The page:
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The Computer Arts Society

Established 1968, celebrating 50 years. #CAS50

The Lansdown Centre for Electronic Arts

Mon, 27 Feb 2012

The Lansdown Centre for Electronic Arts

6:30 for 7:00pm Tuesday 13 December 2005

Speakers: Stephen Boyd Davis introducing Ralf Nuhn, Nye Parry and Sama'a al Hashimi

System Simulation Ltd
Bedford Chambers The Piazza
Covent Garden
London WC2E 8HA

Tel: 020 7836 7406

Stephen Boyd Davis, Head of Centre
Introduction to the work of the Lansdown Centre

The Centre for Electronic Arts at Middlesex University, named after the late John Lansdown, has had a pioneering role in several aspects of computer arts and continues to be a centre of innovation. Stephen will trace a very brief history including well-known individuals whose paths have intersected with the Centre such as John Vince, Paul Brown, John Lansdown and Huw Jones. He will highlight recent Centre developments in interactive media, sonic arts, games and other areas, charting emerging trends.

Ralf Nuhn, 3rd year PhD student

Ralf will talk about his exhibition of interactives, UNCAGED, at the V&A Museum of Childhood last year and at ZKM Karlsruhe. Combining tangible interfaces, reused domestic objects and interactive displays, Ralf's work playfully questions the apparent relationships between the real world and life on the screen.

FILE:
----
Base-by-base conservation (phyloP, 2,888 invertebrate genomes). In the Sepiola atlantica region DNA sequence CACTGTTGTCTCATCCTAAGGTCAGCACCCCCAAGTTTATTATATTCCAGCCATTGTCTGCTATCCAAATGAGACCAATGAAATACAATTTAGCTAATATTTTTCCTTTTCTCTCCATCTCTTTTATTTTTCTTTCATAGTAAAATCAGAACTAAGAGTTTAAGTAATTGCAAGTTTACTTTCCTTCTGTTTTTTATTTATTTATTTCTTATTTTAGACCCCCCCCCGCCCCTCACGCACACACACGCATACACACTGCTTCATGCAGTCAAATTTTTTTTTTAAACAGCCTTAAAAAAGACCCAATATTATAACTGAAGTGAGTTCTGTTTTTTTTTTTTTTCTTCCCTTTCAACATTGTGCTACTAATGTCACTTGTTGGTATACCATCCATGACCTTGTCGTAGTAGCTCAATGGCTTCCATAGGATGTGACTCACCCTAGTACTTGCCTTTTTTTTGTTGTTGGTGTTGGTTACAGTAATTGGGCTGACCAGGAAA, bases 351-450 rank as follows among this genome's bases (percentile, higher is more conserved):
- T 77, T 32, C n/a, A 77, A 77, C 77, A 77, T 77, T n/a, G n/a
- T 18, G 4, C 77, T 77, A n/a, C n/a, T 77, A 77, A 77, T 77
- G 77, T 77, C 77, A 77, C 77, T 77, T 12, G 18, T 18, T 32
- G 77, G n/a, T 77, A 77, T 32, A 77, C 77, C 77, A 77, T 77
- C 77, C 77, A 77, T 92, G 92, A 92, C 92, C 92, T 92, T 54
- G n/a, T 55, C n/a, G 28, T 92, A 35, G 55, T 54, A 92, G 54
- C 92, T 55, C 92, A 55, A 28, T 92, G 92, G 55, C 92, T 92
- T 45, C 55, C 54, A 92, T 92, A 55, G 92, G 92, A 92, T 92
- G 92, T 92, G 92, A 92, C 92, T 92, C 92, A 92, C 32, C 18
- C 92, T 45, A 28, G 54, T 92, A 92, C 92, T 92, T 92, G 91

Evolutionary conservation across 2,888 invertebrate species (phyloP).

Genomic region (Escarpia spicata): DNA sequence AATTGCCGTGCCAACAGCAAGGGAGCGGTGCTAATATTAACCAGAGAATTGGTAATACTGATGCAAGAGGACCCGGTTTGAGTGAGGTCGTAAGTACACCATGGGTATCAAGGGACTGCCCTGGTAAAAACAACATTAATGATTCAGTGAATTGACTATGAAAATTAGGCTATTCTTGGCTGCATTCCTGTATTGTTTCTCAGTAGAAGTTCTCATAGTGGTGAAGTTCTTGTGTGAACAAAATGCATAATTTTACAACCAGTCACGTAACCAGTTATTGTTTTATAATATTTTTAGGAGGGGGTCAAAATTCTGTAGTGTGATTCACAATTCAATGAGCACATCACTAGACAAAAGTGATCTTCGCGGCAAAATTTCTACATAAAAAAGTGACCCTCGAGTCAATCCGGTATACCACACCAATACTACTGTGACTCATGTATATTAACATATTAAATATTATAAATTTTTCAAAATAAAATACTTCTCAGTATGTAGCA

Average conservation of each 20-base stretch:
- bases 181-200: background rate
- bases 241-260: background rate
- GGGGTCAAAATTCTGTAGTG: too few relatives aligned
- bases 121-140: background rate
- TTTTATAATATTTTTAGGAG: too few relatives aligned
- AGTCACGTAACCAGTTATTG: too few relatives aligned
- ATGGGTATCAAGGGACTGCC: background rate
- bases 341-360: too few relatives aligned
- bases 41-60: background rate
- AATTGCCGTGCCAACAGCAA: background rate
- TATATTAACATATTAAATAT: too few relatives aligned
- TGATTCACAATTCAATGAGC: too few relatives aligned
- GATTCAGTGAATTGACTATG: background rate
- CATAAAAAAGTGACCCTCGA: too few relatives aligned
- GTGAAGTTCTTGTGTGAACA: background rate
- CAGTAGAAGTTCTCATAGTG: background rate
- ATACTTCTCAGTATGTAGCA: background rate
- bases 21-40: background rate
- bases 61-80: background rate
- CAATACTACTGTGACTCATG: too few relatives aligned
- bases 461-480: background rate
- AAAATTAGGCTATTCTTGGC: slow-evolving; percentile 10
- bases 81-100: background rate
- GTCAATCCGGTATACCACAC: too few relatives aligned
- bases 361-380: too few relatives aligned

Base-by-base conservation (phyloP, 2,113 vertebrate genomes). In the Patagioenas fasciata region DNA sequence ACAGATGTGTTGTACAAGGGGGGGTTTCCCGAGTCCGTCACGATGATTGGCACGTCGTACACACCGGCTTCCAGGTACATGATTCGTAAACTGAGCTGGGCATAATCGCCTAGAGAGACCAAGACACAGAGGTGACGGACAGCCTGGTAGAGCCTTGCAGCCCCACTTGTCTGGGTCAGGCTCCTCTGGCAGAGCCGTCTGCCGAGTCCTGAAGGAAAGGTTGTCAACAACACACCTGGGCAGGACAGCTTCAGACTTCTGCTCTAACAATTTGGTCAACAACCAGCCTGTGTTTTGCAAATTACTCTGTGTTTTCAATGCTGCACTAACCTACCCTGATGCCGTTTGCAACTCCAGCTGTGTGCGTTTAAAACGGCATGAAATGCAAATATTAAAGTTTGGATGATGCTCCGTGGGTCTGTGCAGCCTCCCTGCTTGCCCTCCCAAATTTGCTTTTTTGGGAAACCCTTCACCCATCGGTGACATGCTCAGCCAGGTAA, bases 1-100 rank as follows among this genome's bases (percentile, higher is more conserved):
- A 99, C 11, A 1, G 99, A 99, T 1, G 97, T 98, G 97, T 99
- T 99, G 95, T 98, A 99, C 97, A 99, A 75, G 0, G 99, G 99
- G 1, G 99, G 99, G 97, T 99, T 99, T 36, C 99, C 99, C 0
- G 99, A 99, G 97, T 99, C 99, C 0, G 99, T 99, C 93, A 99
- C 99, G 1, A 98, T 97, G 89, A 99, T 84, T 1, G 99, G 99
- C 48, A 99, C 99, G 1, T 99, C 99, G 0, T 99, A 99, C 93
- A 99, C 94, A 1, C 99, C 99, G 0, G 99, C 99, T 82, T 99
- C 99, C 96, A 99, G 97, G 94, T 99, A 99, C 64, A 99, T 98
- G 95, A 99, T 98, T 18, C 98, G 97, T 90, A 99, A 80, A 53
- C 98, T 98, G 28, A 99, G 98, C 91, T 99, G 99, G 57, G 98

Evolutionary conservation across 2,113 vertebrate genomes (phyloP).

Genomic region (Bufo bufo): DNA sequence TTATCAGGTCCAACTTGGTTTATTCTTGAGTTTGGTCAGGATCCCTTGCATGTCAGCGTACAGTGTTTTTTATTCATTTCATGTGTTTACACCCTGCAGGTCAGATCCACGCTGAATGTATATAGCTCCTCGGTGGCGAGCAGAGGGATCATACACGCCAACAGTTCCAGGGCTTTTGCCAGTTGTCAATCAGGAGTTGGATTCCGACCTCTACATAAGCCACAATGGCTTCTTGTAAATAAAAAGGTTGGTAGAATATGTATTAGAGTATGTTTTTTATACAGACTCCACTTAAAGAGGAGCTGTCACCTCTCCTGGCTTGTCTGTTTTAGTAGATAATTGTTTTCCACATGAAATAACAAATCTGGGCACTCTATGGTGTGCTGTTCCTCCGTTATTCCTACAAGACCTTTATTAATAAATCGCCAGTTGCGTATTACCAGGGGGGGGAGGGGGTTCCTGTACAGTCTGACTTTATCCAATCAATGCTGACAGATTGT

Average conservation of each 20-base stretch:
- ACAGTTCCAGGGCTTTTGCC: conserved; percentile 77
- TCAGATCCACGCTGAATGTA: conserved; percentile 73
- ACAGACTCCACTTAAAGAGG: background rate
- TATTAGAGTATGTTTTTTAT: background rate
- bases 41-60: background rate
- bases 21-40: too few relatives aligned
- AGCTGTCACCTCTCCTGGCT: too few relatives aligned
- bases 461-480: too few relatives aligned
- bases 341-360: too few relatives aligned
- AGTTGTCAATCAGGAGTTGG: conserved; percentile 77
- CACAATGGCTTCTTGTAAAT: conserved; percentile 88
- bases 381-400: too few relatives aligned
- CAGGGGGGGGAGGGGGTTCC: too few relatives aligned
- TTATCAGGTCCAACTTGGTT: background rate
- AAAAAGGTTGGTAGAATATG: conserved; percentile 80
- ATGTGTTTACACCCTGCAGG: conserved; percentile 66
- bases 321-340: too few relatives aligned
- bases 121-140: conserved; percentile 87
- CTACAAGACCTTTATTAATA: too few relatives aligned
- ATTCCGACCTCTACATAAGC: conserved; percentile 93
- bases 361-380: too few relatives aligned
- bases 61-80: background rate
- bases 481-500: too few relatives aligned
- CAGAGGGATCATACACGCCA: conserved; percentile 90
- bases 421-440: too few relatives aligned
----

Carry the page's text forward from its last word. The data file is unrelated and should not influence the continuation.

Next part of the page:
Nye Parry, sonic artist and composer, member of Lansdown Centre staff

Nye Parry is a composer and sound artist working in installation, multimedia and contemporary dance. Exploring alternative modes of presentation for his music has led to an interest in sound installation and site-specific work. His work includes collaborations with artists in various media as well as sound work for major museums and other public spaces.

Sama'a al Hashimi, 2nd year PhD student

Most existing voice-controlled systems are actually speech-controlled: they exploit the linguistic more than the paralinguistic (non-verbal) as an input mechanism. Sama'a's work by contrast explores how other characteristics of voice can be employed in controlling interactive systems, including playful forms of interaction.

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